the war, whose record exceeded 150 aerial victories
(he achieved 158 total, 154 of which were fighter aircraft).
Marseille was described by Adolf Galland, the most senior German ace, with these words: "He was the unrivaled virtuoso among the fighter pilots of World War II. His achievements were previously considered impossible."
He first demonstrated his new abilities on Sept. 24, 1941. During a fighter sweep, he suddenly broke formation and hurried to a direction where no one saw anything. When the formation caught up with him, he had already shot down a bomber. Later the same day, his formation of six Bf109s met a formation of 16 Hurricanes. Marseille and his wingman were ordered to provide cover to the other four Bf109s which attacked the Hurricanes, but after three Hurricanes were shot down, Marseille told his wingman to cover him and attacked a formation of four Hurricanes. He dived at them, leveled at their altitude, and shot down two Hurricanes in a single burst while in a sharp turn. He then dived below the Hurricanes to gather some speed again, and then climbed back to them and shot down a third Hurricane. At that stage, the two formations disengaged each other, but Marseille climbed alone to a higher altitude and later dived at the retreating Hurricanes and shot down a 4th Hurricane, his 5th victory that day, and only then flew alone back to base.
This was the beginning of his amazing series of dogfight victories, which lasted a year until his death in an accident.
The fatal accident
Sept. 30, 1942, he flew his 382nd combat mission, a fighter sweep over British territory. They met no enemies, and turned back towards the German lines. Marseille then had a technical problem with his new Bf109G-2/Trop’s cooling system. The engine caught fire, and his cockpit was suddenly full of smoke. Encouraged by his fellows, Marseille flew his burning new Bf109 three more minutes until he was again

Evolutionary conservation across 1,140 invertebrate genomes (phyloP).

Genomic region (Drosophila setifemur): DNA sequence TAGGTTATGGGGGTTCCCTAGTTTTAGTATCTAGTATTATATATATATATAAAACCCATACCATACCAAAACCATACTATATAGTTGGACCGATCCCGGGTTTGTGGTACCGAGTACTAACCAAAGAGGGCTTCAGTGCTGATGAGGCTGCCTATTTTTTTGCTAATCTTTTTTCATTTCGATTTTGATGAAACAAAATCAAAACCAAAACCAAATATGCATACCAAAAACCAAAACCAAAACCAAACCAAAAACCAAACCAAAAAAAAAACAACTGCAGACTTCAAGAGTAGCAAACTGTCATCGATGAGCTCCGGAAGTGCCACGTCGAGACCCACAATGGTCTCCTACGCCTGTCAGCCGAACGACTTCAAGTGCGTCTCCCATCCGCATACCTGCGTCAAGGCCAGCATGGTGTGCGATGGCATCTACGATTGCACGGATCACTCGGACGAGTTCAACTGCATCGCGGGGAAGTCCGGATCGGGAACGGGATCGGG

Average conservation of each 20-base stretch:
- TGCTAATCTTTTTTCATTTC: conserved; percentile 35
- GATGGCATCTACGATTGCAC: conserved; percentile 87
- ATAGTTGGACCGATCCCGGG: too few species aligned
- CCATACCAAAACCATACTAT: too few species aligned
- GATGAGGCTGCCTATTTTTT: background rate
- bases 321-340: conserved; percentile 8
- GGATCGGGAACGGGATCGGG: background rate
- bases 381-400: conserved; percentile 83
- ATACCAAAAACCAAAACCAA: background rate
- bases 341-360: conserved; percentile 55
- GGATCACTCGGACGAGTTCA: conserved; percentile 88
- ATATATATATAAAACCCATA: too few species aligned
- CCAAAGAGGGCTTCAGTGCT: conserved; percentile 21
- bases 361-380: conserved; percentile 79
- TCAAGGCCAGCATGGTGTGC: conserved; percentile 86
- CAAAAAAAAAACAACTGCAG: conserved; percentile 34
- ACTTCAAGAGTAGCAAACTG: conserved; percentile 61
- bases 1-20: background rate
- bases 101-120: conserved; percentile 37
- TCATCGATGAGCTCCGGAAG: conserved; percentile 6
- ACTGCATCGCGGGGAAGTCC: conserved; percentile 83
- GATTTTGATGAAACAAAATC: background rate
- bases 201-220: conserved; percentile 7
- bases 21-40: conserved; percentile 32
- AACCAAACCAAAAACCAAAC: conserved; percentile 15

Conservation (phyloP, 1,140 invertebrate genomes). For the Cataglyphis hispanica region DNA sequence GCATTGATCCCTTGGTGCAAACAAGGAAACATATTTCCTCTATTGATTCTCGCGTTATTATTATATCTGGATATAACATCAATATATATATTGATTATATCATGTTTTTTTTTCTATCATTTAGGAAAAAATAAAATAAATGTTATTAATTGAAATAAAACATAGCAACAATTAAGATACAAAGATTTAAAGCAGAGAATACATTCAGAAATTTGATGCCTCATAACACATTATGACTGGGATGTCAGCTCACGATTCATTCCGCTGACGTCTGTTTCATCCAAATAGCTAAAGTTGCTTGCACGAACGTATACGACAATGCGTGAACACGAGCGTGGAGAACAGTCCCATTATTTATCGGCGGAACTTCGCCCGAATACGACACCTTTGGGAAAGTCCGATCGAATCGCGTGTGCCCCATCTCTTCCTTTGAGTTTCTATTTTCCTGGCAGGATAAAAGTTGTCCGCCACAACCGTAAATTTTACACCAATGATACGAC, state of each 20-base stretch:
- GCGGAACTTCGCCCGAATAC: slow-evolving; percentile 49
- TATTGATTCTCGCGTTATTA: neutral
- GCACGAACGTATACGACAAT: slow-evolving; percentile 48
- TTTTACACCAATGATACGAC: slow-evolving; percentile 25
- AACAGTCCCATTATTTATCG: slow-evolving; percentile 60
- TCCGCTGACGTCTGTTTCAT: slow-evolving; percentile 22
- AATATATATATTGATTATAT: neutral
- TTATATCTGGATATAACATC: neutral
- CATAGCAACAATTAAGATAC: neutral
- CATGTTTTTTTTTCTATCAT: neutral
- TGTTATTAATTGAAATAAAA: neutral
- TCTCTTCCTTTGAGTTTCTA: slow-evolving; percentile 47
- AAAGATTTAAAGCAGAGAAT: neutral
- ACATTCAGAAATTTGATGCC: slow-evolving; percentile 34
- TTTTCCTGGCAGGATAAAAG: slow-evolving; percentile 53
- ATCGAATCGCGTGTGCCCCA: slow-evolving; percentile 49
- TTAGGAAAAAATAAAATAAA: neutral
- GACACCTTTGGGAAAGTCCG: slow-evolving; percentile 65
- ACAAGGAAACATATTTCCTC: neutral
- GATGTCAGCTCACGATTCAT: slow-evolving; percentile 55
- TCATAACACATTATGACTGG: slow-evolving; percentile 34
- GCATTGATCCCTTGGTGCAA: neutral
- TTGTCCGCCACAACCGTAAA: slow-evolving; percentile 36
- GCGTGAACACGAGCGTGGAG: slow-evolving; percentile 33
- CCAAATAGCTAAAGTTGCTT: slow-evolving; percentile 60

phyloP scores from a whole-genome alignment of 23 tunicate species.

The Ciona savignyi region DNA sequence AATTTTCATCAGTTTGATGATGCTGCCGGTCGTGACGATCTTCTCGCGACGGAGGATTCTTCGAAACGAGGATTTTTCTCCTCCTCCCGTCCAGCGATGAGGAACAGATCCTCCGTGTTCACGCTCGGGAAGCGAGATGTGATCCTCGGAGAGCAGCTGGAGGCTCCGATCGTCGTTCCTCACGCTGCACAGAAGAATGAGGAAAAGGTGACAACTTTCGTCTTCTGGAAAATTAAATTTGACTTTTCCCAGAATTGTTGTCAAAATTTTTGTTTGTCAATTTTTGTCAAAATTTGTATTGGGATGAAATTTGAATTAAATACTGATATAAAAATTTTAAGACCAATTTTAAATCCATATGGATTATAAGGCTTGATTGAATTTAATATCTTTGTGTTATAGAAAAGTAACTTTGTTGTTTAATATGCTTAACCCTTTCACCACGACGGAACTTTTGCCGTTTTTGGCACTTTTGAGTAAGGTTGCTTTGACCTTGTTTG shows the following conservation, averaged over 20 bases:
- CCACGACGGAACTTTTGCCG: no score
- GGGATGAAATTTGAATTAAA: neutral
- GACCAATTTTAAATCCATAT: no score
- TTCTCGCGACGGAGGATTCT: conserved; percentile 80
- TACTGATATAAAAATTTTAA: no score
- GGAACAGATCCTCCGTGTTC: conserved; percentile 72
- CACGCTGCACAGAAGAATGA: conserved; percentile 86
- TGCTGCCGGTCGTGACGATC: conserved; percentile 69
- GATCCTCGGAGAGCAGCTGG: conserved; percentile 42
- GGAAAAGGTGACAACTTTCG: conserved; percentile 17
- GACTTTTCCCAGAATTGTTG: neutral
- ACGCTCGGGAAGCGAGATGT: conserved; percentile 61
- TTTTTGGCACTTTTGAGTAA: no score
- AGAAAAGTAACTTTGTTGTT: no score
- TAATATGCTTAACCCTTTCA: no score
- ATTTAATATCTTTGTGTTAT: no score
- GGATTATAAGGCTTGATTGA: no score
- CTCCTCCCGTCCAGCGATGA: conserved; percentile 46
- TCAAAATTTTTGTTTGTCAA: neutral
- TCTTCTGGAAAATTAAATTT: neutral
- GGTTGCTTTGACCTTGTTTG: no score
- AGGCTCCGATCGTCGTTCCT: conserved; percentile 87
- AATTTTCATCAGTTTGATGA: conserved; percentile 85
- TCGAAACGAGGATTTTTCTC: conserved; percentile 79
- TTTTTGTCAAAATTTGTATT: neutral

over German held territory. He then turned his aircraft upside down,
jettisoned the canopy, released himself and fell outside of the burning fighter.
Bailing out was not always safe, and Marseille was hit in the chest by the
rudder of his Bf109 and lost consciousness, so he did not open his
parachute, and fell down to the ground and died.
Already highly decorated, he was posthumously awarded the highest
German medal, the Knights Cross with Oak leaves, Swords, and Diamonds.
Only 9 other German aces were awarded this medal.
On his grave, his comrades wrote his name and rank,
and added just one word: Undefeated.
Marseille with one of the Hurricanes he shot down
Marseille and his Messeschmitt Bf109
A member of the ground crew poses proudly with Marseille's aircraft, currently bearing 132 kills.
Building of the “Yellow 14”
For this building, I needed a Bf109G-2/Trop in 1:32 and found one from Trumpeter.